Koller and Ng eventually realized that they could achieve both their goals — outreach and on-campus reform — by pooling their efforts. In late 2010, they started work on a software platform that would support discussion forums, video feeds and all the other basic services of an online course, so that an instructor only had to provide the content. But making social interaction work on a large scale turned out to be a research project of its own, says Ng. For example, standard online discussion forums are a fine way to bring communities together — for 100 or so users. “With 100,000 it gets more complicated,” he says. Hundreds of students might end up asking the same question. So the developers implemented a real-time search algorithm that would display related questions and potential answers before a student could finish typing. Ng and Koller also let students vote items up or down, much like on the link-sharing website Reddit, so that the most insightful questions would rise to the top rather than being lost in the chatter.
The two researchers even set the system up so that students could mark one another's homework for essay questions, which computers can't yet handle. Not only is such a system essential to scaling up learning, says Koller, but it also turns out to be a valuable learning experience. And experiments have shown that if the criteria are spelled out clearly, grades given by the students correlate strongly with those given by the teacher (R. Robinson Am. Biol. Teach. 63, 474–480; 2001).
By early 2011, Ng and Koller were planning to demonstrate the platform on campus, and other faculty members were paying attention. Among them was Thrun, a robotics researcher who was splitting his time between Stanford and Google in Mountain View, where he worked on the development of driverless cars.
It was Thrun's idea to go big, using a platform of his own based in part on Ng and Koller's ideas. He says that he was scheduled to teach an artificial-intelligence course that autumn, along with Peter Norvig, Google's director of research, “and I thought it was a social responsibility to take it online, so we could reach more than the 200 students we would get at Stanford”. But even he hadn't imagined how big it would get. This was the course that registered 160,000 people from 195 countries after just one public announcement, a post to an artificial-intelligence mailing list. “It shocked everybody,” he says.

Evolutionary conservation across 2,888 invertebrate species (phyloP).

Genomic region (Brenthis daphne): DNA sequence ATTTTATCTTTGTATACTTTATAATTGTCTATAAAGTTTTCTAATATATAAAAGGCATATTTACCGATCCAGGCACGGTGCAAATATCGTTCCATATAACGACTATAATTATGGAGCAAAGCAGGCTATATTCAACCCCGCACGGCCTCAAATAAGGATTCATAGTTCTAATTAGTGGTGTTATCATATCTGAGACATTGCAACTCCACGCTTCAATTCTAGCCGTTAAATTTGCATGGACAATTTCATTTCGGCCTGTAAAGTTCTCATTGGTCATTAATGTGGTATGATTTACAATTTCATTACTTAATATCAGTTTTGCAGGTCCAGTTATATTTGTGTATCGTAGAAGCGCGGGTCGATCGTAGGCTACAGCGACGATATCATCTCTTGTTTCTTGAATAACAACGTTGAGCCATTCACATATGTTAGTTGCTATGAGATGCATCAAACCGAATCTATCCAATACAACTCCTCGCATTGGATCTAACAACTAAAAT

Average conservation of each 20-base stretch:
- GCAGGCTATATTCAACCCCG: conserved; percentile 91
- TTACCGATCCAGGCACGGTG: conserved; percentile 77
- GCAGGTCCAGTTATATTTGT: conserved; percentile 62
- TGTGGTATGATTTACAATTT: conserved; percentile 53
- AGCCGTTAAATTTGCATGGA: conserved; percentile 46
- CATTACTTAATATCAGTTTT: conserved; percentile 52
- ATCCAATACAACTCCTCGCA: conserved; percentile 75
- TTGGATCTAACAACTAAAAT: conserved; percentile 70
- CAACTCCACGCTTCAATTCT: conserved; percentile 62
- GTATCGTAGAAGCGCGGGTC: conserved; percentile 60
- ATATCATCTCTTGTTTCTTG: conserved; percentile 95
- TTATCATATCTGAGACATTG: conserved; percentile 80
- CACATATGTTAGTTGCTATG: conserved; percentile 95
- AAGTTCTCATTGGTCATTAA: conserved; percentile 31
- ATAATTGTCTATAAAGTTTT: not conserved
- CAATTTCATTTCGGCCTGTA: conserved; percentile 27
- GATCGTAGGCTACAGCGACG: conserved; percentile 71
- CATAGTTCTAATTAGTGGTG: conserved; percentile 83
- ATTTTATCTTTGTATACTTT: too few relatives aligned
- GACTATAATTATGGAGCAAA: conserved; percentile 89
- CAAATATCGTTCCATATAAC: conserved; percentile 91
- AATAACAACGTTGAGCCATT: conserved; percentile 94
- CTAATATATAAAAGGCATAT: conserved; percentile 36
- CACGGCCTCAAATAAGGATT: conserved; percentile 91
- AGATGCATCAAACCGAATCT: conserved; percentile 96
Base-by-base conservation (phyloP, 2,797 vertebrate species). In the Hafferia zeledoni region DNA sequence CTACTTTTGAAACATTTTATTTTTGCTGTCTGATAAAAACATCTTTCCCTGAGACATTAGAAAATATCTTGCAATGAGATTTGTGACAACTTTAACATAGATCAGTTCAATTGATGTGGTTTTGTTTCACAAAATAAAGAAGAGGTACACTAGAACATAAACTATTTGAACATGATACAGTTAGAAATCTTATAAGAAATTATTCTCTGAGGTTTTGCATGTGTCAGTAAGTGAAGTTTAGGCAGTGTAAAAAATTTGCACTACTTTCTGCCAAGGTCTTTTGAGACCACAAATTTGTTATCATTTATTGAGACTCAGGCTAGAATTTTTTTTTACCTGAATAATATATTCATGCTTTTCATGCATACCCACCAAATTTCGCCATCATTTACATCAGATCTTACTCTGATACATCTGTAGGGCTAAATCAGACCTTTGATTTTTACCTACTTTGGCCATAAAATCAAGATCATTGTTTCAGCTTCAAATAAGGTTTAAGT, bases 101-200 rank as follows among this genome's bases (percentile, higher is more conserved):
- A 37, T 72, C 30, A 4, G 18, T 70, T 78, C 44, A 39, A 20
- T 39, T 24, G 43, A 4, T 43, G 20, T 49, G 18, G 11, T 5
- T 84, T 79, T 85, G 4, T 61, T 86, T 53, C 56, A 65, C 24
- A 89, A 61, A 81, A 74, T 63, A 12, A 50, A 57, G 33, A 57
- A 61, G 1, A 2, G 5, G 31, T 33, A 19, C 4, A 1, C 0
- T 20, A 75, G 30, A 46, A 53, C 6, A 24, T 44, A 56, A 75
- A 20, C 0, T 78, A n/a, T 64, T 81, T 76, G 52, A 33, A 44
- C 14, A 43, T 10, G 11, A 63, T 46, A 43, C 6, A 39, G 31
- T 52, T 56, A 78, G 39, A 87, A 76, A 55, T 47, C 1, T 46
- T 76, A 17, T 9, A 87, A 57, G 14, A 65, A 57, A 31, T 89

In response, Ng took Koller's machine-learning course public using their platform, while department chair Jennifer Widom did the same with a database course. Each attracted roughly 60,000 students. With those numbers, venture-capital funding quickly followed.
Thrun announced his company Udacity in January 2012. Arguing that most professors don't have a clue about how to exploit the online medium, he and his colleagues elected to develop their courses in-house, working with education experts to make the pedagogy as effective as possible.
Ng and Koller announced Coursera in April 2012, and took the opposite tack. They partnered with big-name universities — Stanford and three others, to start — and let them provide the content while Coursera provided the hosting and software platform.
Anant Agarwal, former head of the computer science and artificial-intelligence laboratory at MIT, had been experimenting with online learning for a decade, developing an electric-circuit simulation package called WebSim that tried to give online students an effective substitute for hands-on laboratory experience. In December 2011, inspired by goings on at Stanford, he launched MITx: an independent, not-for-profit company that would offer massive online courses from MIT on an open-source basis. It became edX in May 2012, when Harvard joined.